Live to Work, or Work to Live?

posted July 11, 2024

I’m with my husband, daughter and son—my family—for a ten-day trip to England and Wales. As I write these words, I feel a lump in my throat. Lila is 18, and in late August, she’s off to college. Johnny, almost 16, also has his own busy happy life. It’s very likely that the four of us will never again travel as a contained unit. Tom and I seem to have done what we were supposed to do in that department—raised independent kids who are engaged in their own interesting lives, form successful relationships, seek our advice, but don’t cling. More to the immediate point: they don’t need us the way they used to, and they don’t like being dragged around any more than you or I. 

I was the one who chose Great Britain, though so far, everyone seems happy to be in this sceptered isle. I’ve been obsessed with England since I was a child and discovered first the Beatles and then Shakespeare. I’ve been studying the history of the English Language for fun for the past two years. I think I finally understand what Stonehenge is. (At least I now know approximately WHERE Stonehenge is). I’ve been looking forward to this trip for months. I want to do all the things. I want to be present for my kids and husband. I don’t want to replicate the trip my family of origin took in 1985 when I was Lila’s age.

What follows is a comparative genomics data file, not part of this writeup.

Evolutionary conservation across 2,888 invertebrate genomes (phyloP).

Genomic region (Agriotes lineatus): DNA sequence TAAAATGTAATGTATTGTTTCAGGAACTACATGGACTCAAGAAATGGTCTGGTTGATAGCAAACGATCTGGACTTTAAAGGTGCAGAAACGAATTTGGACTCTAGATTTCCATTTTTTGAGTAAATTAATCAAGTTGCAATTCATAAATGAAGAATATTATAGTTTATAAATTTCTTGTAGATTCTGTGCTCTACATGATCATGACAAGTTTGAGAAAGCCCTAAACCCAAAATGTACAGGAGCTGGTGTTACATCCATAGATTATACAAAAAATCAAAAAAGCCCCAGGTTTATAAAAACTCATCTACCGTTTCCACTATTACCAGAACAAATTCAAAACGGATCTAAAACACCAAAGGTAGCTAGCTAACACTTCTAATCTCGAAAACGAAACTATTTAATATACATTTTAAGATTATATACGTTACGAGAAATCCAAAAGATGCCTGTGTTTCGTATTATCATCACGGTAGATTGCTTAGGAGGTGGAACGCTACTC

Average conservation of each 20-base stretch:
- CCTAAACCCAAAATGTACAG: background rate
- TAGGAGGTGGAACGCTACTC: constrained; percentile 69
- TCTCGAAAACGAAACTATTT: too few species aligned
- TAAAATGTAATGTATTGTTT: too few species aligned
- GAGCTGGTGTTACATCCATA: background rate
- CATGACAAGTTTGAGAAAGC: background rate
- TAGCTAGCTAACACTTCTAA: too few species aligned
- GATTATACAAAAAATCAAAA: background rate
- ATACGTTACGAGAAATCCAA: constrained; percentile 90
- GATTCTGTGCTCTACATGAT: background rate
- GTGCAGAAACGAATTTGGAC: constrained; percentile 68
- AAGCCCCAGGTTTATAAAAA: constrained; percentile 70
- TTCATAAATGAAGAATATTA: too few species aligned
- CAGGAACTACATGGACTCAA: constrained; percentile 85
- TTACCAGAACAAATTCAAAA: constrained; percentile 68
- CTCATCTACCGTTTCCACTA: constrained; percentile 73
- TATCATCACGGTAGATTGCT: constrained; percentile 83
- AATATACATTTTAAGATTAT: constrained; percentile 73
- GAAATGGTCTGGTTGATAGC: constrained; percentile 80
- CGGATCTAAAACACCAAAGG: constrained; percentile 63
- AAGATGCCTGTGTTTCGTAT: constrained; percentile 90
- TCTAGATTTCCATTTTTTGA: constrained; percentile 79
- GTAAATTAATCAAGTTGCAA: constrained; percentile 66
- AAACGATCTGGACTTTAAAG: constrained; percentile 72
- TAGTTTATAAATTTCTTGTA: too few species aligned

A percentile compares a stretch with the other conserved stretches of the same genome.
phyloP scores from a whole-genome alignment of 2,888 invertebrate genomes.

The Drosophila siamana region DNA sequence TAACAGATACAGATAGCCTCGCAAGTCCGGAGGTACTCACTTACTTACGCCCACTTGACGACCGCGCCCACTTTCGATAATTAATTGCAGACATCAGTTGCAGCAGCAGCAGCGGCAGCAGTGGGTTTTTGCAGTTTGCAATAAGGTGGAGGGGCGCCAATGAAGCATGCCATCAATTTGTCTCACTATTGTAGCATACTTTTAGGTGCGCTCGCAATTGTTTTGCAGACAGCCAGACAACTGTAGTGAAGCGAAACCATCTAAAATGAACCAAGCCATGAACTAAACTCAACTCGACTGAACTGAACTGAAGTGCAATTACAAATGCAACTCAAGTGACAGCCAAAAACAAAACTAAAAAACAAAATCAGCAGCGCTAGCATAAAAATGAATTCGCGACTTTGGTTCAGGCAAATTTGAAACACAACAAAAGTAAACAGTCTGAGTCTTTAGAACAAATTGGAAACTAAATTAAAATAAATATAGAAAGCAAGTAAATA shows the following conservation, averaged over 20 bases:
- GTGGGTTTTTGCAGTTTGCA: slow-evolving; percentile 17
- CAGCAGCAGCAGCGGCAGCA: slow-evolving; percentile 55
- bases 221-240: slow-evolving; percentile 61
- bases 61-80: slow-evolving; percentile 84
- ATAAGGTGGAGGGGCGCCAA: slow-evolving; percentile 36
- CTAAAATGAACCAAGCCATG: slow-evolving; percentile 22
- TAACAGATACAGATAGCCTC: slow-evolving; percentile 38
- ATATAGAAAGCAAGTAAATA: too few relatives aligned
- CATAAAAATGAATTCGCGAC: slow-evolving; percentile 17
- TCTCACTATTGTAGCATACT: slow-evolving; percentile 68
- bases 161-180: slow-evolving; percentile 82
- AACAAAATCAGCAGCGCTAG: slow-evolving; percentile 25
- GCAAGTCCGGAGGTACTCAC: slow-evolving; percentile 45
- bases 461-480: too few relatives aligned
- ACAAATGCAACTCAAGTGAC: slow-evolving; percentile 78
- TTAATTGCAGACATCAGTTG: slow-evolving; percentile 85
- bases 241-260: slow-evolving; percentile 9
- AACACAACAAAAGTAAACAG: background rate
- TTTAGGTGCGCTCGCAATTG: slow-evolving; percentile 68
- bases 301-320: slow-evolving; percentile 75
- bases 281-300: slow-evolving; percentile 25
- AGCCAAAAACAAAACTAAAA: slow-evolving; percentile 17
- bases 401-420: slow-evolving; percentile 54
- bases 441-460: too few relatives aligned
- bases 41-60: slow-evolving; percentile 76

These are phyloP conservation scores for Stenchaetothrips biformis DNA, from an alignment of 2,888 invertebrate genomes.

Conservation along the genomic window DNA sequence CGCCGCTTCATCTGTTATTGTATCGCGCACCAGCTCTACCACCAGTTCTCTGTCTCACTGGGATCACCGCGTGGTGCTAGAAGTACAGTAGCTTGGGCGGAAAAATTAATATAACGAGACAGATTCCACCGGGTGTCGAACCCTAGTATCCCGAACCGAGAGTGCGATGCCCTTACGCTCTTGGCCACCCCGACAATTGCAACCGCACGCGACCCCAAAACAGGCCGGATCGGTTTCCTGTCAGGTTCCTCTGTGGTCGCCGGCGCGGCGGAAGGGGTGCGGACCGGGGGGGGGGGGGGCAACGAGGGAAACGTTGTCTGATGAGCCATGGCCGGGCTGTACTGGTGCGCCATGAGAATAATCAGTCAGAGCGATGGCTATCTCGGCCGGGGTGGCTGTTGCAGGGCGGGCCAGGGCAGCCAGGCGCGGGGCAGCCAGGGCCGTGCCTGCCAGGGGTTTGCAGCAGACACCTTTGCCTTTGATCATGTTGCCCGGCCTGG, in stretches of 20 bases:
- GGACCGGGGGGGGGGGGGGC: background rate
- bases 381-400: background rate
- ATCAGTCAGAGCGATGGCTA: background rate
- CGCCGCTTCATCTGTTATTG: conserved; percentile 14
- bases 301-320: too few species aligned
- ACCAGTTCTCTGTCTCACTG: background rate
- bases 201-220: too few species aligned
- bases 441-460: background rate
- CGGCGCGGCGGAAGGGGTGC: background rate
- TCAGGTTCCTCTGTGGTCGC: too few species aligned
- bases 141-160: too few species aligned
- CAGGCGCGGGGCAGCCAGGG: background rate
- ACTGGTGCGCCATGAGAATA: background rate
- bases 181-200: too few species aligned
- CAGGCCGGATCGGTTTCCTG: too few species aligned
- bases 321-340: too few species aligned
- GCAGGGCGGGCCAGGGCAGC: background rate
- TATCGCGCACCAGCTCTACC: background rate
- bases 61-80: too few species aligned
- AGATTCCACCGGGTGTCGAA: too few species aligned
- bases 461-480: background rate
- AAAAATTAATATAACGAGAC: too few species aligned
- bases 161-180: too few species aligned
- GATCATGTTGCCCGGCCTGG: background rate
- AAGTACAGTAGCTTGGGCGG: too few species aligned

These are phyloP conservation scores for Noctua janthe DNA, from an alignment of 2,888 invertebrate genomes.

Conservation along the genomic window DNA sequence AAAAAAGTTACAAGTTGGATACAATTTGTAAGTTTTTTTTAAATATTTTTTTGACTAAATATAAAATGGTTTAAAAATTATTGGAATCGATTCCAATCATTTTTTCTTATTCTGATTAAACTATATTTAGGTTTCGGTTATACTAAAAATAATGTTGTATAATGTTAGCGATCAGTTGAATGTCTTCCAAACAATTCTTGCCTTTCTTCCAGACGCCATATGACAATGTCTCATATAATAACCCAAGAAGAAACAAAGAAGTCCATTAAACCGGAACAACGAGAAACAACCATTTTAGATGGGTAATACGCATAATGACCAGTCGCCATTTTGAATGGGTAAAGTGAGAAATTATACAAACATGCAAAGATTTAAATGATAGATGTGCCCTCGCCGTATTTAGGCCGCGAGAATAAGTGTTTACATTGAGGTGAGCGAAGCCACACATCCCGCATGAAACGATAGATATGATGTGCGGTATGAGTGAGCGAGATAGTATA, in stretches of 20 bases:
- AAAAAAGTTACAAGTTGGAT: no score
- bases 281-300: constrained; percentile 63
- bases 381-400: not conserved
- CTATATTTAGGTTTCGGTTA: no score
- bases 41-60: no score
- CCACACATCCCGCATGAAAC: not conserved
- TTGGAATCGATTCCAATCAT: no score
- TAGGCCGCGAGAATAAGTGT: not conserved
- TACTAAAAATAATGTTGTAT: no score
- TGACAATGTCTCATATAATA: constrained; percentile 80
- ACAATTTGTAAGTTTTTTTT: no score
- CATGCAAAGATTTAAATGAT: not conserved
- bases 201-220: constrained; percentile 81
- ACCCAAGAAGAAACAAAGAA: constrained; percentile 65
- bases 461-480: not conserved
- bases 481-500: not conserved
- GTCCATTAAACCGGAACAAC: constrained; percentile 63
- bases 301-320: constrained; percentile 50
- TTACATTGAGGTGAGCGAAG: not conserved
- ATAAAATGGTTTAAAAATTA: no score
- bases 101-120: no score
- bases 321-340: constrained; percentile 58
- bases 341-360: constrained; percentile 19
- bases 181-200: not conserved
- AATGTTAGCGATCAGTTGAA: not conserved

Then, my parents, who hadn’t been abroad since 1968, took us teenage girls to Ireland, Wales, the Lake District, Scotland and London in a period of two weeks. We landed in Shannon and drove in a U-shape around the Ring of Kerry to Dublin (week one). Then took a ferry to Anglesey or Llan-something, up the west side of England to Glasgow, over to Edinburgh and down to London (week 2).